I do love being at sea, and I love the boats, being more of a seadog than an hotelier, but it seems that the service aspect aboard has become one of the driving factors in the yachting industry today, certainly aboard motor yachts, and now aboard sailboats too. This ability to drive a vessel according to schedules rather than sea conditions, while delivering unparalleled service to discerning clientele in exotic ports, has become a critical qualifier. I have done charter work, although many of my mates, staunch sailors all, have seen far more than I in this regard. They have defined their careers by satisfying extraordinary requests and discovering that guests and owners can be the most challenging and interesting aspects of the job; obstacles we must hurdle as smoothly as a following sea. This is part of what we signed on to do in accepting the responsibility that a charter yacht Captain assumes with command.
Someone recently asked me how one deals with exceptional – read difficult - clients. While some requests may be considered aberrant or challenging on occasion, some people are simply seeking novelty or distraction. There is usually a solution for all things and I remind myself it is just part and parcel of the level of service we provide. Like a sloppy sea, we do not prefer it; we just deal with it as best we can when it cannot be avoided. It is often a simple matter of defining and satisfying people’s true desires, uncovering their expectations and exceeding them, or attending to a slew of other human traits that can be easily discerned and dealt with through attention to detail. Cosmopolitan and well-lived individuals, as most senior crew tend to be, can quickly recognize preferences, or uncover them through diplomatic discussion and direct effort.
Some folks seek sanctuary and serenity when they step aboard; others prefer an open palace, a Romper Room or an unlimited funfest. At times, in the same group you may encounter diverse expectations and we must strive to satisfy all without compromise or conflict, maintaining our professional demeanor and decorum. It is therefore vital to work closely with the charter agent and have candid chats with the client prior to their arrival in order to establish these expectations and prepare the vessel and crew accordingly.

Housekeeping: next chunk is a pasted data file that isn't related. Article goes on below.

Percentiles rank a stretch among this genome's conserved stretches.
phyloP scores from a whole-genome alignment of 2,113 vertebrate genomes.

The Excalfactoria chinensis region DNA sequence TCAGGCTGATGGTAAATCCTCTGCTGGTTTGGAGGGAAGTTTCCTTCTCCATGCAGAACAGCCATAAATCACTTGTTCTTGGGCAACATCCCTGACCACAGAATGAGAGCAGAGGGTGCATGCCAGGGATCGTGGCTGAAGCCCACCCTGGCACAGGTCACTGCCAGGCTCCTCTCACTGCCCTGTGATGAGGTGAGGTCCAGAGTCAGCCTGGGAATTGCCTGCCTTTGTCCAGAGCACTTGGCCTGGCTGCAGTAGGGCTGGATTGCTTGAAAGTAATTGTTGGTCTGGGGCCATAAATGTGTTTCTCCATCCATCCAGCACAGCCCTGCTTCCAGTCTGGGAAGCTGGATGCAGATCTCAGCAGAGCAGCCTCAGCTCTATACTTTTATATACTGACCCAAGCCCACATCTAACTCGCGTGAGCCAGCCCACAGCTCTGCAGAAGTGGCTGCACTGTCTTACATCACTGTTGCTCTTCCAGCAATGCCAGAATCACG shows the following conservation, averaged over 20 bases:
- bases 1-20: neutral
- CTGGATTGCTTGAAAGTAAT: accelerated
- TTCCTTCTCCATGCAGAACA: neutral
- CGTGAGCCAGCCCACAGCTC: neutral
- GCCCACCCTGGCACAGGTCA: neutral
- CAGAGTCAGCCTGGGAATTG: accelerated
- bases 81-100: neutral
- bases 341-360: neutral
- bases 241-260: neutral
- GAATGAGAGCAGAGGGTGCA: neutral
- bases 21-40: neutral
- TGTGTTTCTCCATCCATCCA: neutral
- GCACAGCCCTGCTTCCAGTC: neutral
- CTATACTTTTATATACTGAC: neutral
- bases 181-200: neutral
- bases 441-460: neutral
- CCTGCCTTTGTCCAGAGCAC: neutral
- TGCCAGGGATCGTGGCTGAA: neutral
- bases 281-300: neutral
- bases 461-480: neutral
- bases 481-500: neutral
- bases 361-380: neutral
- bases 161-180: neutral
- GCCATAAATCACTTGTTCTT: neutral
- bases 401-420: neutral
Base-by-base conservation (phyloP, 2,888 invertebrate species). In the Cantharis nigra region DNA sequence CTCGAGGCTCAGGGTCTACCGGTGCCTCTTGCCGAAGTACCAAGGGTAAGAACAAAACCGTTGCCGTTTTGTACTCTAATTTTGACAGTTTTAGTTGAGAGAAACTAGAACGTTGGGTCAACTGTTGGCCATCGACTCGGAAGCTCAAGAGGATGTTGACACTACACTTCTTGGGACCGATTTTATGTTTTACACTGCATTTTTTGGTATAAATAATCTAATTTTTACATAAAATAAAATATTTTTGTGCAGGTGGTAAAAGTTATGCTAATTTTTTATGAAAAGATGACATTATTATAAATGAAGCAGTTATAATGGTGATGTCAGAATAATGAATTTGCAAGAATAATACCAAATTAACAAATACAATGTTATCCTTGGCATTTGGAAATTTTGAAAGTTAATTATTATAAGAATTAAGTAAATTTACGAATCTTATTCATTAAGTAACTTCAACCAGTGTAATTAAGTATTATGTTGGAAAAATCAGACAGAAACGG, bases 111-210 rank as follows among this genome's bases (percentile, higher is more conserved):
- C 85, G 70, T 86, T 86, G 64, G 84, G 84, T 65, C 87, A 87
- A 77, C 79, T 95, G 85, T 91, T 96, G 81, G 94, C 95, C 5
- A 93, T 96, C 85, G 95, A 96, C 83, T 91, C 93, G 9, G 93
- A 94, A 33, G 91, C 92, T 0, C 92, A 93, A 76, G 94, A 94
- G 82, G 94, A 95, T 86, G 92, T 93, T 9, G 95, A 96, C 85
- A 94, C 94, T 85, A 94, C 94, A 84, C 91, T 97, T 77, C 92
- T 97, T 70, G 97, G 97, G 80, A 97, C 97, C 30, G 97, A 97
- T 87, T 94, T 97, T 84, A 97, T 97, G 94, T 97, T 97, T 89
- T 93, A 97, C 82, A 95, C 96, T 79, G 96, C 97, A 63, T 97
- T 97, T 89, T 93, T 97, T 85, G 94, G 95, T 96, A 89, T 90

As professionals, we strive to excel in all aspects of hospitality and performance to satisfy most requests but, despite our extensive contacts in prime ports and beyond, there are limits that each Captain has to determine aboard his vessel. We must let the crew attend their specific areas, conscious of these standards, although open communication with your team and daily discussion with the Charter guests are key to maintaining a feel for the dynamic aboard throughout their stay. Truth be told, I have not met many difficult clients. Many are a pleasure and some become friends. Even when demanding, they have usually been rather reasonable, eventually, but it is the exception that presents a challenge.
We are not in the business of imposing a morality on others, but must certainly be crystal clear as to what is allowed aboard, or not. I have heard of clients spraying champagne throughout the saloon, or running rampant through the boat or in their cabins in a state of ecstasy and, although it requires substantial work to put things right thereafter, it is only a matter of time, money and effort. This is what sanctuary is: a place to live out the excesses one dreams about yet cannot exercise during the daily existence. If the client is willing to pay for their excesses, it is our job to support them, happily, I think.
And it would not be the first time a Captain has had to assuage authorities due to clients’ public pleasures. But again, if they are willing to suffer the costs of restitution, to set things straight, it is up to us to manage and arrange as required. As Captains, our support is often presumed by the clients, in all things, on or off the vessel, and our experience in this arena is indispensable. I think that as long as the crew and vessel are not compromised, clients are free to do as they wish, aboard or ashore, and should expect the full support of our resources and rolodex, whether it be arranging rentals, posting bail, making introductions or sharing advice. Of course, these excesses place exceptional demands on the crew, and are certainly beyond most operational parameters, but generous tips usually suffice to restore smiles and renew energies for the next adventure.
Having said that, it is important that guests also understand from the start that this is an exceptional platform, one where they can sleep in till late, order an organic fruit milkshake with vodka and redbull, stay out till early and come back for a bowl of fresh, exotic delights from the galley, while wearing rabbit slippers and a funny hat. We are there to provide sanctuary and discretion in a professional and friendly manner. So it is not so much a matter of difficult clients, but more about fulfilling expectations, and providing amply in what follows. I like the idea of that, and enjoy the resulting smiles. One of the finest compliments I’ve heard was told to Captain Danny Graham of the MV Tilac by a dazed and delighted departing client: ‘They should make a bronze statue of you Danny!’. May we all have bronze busts lining the dock in St. Tropez one day ... but I would rather hear the stories, names withheld, for the full pleasure of it! What are yours I wonder? I just know that when we get together now, the stories are not so much about a crossing or survival at sea, but about how we got through a rocking season of charters…